The next day I injured myself doing a not so heavy lift of an empty shelf and my weekend went to shit after that.  Three days later I was still guzzling water, hitting the foam roller, and doing several drugs.  I started thinking about why so many people are doing this crazy shit.  I remember when Willow Koerber (Rockwell)….damn she’s still so fucking hot… was trying to continue racing after having her first baby (I think she has 2 kids now) and she blogged a bit about doing Bikram.  It sounded like a surreal experience for her.  Kind of like going into an opium den and participating in whatever craziness happens in an opium den.  I also thought she was a wack job searching for answers. Recently I started to wonder if maybe there was something more to this.  Maybe there was something that could be applied to my competitive mindset.  Maybe there is a physiological training advantage happening.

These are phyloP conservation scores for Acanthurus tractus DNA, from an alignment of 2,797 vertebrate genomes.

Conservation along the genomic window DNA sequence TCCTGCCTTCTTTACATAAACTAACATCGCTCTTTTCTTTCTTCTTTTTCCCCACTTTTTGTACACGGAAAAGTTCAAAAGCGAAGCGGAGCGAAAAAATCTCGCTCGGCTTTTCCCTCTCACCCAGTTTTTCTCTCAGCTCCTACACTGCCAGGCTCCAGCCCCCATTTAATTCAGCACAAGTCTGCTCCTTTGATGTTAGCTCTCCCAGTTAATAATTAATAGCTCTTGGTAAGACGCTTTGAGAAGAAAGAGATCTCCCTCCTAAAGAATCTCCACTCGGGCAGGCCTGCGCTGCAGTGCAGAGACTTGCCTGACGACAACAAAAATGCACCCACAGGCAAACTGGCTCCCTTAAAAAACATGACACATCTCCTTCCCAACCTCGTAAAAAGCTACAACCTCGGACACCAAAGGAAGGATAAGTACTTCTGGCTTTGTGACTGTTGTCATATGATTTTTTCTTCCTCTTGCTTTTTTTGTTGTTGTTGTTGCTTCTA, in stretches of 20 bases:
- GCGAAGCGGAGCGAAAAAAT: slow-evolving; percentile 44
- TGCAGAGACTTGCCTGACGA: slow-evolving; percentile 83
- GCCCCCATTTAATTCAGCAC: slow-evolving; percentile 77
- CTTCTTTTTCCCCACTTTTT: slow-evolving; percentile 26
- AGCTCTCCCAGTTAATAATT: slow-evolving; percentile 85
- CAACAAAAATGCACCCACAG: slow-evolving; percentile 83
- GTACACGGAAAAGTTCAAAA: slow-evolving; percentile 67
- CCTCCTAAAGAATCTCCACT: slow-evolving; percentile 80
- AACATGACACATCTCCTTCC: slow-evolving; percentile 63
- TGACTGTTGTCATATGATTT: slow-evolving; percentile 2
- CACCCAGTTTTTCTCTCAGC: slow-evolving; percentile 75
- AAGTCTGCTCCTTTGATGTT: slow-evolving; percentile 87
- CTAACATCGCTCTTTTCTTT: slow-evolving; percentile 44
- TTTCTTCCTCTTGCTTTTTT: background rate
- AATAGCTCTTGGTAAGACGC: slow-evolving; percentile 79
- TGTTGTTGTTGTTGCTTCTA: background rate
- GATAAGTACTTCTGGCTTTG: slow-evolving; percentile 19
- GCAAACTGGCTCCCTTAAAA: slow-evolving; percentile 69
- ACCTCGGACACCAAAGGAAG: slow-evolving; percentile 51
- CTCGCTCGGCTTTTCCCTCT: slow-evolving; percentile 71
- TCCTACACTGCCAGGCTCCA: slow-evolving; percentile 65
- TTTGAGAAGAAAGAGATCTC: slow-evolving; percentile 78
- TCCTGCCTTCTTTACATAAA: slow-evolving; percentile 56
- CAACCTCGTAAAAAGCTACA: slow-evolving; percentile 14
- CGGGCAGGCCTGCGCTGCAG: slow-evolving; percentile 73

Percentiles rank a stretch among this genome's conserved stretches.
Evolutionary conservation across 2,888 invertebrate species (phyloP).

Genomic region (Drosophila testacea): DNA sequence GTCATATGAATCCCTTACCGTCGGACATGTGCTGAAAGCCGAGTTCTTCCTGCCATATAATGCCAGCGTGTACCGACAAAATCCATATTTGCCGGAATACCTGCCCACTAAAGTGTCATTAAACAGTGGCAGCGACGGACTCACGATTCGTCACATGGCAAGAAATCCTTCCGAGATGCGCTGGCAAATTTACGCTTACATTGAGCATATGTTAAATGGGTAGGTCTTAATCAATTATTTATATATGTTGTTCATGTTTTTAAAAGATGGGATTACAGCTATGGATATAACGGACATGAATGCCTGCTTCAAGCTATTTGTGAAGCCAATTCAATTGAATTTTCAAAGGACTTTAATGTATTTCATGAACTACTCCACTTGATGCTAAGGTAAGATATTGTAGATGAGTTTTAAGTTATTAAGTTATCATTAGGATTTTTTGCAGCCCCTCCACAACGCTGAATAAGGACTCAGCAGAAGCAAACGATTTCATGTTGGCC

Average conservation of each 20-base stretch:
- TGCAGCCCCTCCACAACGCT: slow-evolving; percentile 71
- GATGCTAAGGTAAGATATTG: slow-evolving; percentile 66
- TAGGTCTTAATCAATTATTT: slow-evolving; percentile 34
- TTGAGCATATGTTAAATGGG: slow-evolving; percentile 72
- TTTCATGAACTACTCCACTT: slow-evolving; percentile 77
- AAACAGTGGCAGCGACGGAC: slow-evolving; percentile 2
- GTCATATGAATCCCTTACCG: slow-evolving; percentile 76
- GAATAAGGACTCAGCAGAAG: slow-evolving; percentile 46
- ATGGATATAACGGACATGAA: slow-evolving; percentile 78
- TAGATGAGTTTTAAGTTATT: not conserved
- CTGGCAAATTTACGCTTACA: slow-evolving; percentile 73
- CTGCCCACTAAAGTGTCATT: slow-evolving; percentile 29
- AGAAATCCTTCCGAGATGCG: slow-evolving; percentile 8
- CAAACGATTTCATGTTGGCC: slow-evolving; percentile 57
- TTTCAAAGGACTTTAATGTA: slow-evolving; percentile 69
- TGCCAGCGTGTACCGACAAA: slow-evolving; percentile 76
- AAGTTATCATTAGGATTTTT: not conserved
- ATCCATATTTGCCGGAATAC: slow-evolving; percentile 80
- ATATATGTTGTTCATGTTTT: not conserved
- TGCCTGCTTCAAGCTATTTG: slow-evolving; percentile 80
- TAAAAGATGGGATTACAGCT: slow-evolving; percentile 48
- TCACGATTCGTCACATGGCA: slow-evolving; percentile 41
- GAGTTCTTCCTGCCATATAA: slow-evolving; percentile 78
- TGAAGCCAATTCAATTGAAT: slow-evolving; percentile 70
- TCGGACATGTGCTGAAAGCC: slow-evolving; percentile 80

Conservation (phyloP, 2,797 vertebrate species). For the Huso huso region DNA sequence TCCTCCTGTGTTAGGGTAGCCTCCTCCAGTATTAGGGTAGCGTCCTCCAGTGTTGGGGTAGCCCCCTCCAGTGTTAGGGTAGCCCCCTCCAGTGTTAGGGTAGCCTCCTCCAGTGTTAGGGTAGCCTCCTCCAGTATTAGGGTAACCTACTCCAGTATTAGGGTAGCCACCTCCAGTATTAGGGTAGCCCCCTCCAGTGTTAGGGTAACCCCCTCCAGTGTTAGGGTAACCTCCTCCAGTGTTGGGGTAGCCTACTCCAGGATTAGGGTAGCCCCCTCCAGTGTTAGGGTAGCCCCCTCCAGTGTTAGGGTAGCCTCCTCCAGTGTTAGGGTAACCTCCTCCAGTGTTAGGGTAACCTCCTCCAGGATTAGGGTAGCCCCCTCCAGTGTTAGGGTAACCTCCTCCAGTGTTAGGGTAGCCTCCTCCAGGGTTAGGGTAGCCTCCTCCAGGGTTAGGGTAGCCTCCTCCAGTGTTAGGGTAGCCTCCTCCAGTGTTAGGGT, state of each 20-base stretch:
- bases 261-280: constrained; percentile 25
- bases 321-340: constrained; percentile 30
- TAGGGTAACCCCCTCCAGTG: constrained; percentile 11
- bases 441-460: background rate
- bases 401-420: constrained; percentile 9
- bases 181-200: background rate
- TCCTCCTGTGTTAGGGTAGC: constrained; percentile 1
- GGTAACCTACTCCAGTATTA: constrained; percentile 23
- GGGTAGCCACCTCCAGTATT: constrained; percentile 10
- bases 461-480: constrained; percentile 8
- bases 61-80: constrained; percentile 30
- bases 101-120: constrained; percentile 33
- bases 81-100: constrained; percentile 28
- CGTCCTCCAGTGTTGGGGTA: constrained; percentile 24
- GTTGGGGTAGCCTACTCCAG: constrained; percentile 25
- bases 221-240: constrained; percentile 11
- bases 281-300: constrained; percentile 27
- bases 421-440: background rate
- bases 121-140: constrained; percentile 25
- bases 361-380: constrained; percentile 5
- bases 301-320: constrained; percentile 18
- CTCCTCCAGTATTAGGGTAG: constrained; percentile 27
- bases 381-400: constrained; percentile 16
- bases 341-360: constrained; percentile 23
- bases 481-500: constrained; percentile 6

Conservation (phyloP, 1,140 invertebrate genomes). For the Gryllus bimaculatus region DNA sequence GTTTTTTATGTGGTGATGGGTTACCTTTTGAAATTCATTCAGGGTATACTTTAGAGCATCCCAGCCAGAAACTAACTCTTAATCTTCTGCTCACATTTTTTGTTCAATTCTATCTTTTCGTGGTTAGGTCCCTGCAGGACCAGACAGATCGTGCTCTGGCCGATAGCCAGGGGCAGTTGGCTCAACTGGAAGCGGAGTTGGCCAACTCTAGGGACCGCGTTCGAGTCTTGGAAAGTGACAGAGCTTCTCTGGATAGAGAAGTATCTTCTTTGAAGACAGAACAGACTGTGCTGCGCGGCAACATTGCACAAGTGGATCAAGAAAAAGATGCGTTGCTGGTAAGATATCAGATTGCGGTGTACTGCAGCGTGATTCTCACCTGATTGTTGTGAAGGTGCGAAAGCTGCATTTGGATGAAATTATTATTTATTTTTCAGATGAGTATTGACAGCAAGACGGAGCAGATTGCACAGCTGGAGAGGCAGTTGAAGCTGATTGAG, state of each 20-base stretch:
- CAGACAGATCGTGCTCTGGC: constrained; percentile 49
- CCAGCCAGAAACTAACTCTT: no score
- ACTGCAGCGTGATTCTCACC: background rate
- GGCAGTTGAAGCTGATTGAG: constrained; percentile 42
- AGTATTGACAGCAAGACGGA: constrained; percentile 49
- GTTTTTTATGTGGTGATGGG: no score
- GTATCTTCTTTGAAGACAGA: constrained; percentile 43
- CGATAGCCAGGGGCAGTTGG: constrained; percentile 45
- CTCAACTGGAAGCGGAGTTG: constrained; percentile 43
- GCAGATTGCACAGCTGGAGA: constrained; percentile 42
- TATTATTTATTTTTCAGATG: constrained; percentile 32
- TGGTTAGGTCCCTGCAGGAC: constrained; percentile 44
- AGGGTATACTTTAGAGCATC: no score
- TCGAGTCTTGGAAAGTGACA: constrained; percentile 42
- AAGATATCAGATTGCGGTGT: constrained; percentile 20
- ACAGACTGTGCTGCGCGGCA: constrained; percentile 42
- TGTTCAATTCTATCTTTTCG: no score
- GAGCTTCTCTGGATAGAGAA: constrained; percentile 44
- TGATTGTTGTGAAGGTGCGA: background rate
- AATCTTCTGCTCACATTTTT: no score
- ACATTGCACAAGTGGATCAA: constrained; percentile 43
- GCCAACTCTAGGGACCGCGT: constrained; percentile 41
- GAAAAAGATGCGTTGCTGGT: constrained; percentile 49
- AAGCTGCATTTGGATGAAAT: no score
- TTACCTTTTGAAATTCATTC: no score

I won’t get nerdy with Aldosterone, but it’s the “sweat hormone”.  It controls internal temps by causing you to sweat.  It’s affected by hydration status and whether or not you are “heat trained”.   I can tell you right now, I sweat more than anyone in those classes.  You can hear my mat…it sounds like a rain storm.   You don’t hear it from the others.  They don’t have the surface area I have.  Maybe this is a “fun(ner)” way to build that tolerance to heat – lots of hot girls sweating and bending their bodies into all kinds of fascinating positions.  Maybe the mental aspect of pushing your body to complete all the flows is a great form of mental training.  Maybe it can translate to someone’s ability to make it through the hot parts of the day during a race. Maybe hot yoga stimulates the production of Aldosterone.  I really hated doing research when I was in grad school, so I’ll just speculate and let you do whatever research you want to do.  If nobody has done any research on this stuff, here you go.

I do know that anything that flips a switch in your brain causing you to push yourself harder, focus more intently, and drive yourself to complete a difficult task is something that will help you be a better athlete.  I’m still not convinced that hot yoga is safe or even that awesome, but it is surreal and it does weird things to your brain.  I’m always down for stuff like that.